"It was a little too fast," Kaplan says. "The scale of what we're doing is much bigger.”

When Leon Speakers first started to grow its biggest challenge was meeting demand. It overcame that challenge by implementing lean manufacturing practices to its factory on the south side of Ann Arbor. Today Kaplan claims his locally produced electronics are cost competitive with imported electronics, and one of his new challenges is finding enough of the right people to make them. 

SPARK's Mayer says Kaplan's concern is not an uncommon refrain among local startups. "We're seeing good job growth but the challenge is finding the right workers with the right skill set that are ready to go." 
Noah Kaplan, Leon Speakers
Noah Kaplan, Leon Speakers
Noah Kaplan is the CEO of Leon Speakers, a high-end home entertainment center manufacturer. The Ann Arbor company has grown exponentially over the last few years.

Why has your company grown faster in the last four years than its first four?
Starting around 2010 we began to work on the overarching vision for the company. Around that time I ended up buying my original partner out of the business and joining the Detroit Entrepreneurial Organization which forced me into the process of understanding leadership. Blood, sweat and speakers quickly transformed into a vision, a leadership team and a new five-year plan. I still work every day to stay focused and continue to surround myself with people who are smarter than I am!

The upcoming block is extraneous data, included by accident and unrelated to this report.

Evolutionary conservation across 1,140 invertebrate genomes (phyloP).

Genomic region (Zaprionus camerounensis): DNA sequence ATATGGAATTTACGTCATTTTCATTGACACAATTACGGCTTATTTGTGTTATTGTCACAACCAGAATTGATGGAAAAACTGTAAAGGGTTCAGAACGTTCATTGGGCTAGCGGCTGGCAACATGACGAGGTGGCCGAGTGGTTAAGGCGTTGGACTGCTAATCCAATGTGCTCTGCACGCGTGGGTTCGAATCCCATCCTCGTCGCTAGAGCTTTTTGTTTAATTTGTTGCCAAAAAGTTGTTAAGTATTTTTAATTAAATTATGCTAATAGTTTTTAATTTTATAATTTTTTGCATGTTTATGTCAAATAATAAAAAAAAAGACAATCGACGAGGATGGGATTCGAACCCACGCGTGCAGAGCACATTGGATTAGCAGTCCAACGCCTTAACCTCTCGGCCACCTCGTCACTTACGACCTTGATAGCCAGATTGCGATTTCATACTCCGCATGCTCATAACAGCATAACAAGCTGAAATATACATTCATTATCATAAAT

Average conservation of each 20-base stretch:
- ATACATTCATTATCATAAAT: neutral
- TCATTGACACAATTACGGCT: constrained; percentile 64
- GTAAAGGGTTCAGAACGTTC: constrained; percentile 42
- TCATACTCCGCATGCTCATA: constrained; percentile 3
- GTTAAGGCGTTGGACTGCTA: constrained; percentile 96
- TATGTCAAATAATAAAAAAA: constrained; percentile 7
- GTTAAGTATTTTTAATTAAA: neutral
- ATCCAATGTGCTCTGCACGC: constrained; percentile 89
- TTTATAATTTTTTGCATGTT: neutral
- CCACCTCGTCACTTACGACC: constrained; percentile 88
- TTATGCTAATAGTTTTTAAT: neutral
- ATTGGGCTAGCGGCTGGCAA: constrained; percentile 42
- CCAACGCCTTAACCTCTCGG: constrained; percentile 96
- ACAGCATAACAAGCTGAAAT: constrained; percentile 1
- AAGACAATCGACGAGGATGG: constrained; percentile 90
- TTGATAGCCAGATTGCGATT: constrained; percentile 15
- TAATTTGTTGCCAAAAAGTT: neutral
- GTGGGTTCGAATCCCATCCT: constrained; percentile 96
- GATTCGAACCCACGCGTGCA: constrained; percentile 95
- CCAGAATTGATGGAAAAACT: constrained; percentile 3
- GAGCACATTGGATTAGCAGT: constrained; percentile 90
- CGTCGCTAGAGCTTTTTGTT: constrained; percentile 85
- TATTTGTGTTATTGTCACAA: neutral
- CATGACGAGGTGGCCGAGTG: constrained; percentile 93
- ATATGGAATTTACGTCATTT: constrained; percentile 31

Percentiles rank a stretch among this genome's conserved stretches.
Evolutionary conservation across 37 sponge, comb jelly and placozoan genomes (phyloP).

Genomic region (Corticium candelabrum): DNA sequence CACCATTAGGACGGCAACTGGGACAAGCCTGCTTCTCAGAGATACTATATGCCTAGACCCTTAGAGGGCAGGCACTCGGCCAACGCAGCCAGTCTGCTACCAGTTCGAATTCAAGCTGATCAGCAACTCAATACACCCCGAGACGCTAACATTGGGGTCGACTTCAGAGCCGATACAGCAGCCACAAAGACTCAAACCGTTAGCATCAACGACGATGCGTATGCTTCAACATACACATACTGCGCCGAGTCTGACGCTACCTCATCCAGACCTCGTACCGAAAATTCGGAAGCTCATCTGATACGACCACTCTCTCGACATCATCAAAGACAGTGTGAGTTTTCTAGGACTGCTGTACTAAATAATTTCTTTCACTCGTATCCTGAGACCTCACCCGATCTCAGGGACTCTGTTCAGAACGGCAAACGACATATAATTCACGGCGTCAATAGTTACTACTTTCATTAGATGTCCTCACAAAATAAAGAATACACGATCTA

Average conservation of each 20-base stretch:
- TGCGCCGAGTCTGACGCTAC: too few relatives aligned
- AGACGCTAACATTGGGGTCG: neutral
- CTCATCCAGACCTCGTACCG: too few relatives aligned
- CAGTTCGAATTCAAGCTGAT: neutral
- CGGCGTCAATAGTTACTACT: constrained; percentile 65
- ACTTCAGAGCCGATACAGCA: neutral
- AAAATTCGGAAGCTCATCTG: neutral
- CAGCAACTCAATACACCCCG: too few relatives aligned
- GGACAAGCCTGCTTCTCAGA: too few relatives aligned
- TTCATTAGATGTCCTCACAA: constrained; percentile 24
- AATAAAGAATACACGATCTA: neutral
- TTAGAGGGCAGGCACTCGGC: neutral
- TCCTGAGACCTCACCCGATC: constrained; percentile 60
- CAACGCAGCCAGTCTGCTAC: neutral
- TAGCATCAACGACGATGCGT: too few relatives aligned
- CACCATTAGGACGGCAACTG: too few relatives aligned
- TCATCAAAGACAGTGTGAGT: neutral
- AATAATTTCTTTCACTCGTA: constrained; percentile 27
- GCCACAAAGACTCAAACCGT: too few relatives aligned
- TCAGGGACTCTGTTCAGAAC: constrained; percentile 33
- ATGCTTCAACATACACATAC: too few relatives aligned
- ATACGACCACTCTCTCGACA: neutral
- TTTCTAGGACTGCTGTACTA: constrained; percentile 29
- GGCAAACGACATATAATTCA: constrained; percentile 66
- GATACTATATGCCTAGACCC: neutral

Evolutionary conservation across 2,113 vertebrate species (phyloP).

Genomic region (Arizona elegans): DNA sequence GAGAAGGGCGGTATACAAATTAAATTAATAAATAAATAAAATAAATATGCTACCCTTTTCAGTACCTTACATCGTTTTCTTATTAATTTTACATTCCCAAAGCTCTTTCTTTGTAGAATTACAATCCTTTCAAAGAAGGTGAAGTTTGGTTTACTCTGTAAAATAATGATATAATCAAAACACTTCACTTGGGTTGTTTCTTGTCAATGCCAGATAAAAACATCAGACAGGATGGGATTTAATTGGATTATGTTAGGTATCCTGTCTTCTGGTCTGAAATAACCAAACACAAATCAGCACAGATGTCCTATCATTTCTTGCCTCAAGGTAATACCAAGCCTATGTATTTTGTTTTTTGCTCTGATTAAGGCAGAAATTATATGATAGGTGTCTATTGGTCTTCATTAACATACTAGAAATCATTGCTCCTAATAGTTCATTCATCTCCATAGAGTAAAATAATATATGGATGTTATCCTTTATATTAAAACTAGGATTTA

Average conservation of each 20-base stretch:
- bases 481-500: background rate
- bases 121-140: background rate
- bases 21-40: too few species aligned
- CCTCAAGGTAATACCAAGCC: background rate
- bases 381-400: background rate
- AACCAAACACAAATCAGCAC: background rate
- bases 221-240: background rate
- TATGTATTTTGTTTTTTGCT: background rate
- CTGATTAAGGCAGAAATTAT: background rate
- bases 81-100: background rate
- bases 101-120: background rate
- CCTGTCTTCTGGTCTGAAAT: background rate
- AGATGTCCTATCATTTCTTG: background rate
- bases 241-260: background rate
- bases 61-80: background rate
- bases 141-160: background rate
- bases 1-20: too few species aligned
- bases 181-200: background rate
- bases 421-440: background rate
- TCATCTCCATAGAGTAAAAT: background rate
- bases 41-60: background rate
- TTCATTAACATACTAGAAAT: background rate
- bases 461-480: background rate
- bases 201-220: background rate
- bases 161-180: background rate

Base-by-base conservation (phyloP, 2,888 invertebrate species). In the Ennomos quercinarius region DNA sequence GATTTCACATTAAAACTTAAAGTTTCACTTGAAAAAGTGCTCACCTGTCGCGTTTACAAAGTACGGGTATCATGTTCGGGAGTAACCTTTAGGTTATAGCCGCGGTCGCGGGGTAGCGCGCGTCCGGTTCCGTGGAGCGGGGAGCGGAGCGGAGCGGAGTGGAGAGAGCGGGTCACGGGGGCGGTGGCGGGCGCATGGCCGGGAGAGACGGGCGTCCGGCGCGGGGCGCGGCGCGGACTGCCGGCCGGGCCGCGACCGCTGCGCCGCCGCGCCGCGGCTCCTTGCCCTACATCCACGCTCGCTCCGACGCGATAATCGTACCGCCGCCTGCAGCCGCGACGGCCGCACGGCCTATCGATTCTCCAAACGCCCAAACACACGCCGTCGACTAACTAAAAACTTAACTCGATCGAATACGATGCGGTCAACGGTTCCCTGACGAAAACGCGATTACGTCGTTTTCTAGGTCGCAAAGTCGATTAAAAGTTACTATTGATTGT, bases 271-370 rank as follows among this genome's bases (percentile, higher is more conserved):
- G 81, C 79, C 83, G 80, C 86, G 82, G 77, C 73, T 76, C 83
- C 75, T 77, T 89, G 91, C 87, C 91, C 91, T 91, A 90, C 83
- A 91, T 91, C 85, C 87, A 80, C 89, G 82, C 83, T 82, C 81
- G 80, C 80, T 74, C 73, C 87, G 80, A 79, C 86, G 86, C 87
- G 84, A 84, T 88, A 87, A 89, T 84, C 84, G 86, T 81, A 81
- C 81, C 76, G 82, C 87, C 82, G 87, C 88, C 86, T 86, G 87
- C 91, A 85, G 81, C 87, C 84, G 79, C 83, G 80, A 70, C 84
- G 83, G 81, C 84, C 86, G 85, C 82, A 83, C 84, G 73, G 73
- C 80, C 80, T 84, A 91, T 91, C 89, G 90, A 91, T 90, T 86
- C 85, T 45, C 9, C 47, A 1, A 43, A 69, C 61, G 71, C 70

Leon Speakers has grown 300 percent over the last four years, but you have more modest aspirations this year. How do you know when to throttle back on a company’s growth?
As you know growth comes with challenges. At Leon, nothing is more important to me than maintaining quality and culture. Over the past years we added on some new verticals in commercial audio and we acquired a company called Media Décor in Florida and more than doubled our staff. This year I looked around and knew it was time to reflect and reinforce what we had built and to take time to write the next five-year plan with the team we have today; and to break old habits. We are working on the main foundation to sustain the next phase of growth with entirely new perspectives and an incredible team who help me be more patient.

You started Leon Speakers with $600 from your father right out of college. What, if anything, should the Ann Arbor area do to help fund more young people with big entrepreneurial aspirations?
I think the most important “funds” come in the way of intellectual exploration and connecting with resources to help transform ideas and passion into viable business models. I know this sounds a bit abstract but that small investment was backed by the large infrastructure that Ann Arbor has to offer. The more forums and conversations we can start the more interest we can stir in the next generation of businesses.

Art is a key piece of the Leon Speakers growth plan. How can companies best invest in the arts to help further their business models?
I think that art and design are not only important to our growth, but are a vital part of any great city’s economic growth. Two years ago I joined the board of the Ann Arbor Art Center to begin to connect with organizations who aligned well with our vision. This has led to great new partnerships in the community and we are about to roll out PopX, a brand new art fair in the city launching this October. I want Ann Arbor to stay relevant as a creative and artistic place to live so that we continue to attract and retain great people. Inside Leon we like to surround ourselves with things that inspire us and we want our staff to feel free to express their individuality. Cities and business are alike in this way, culture is a serious currency of modern times.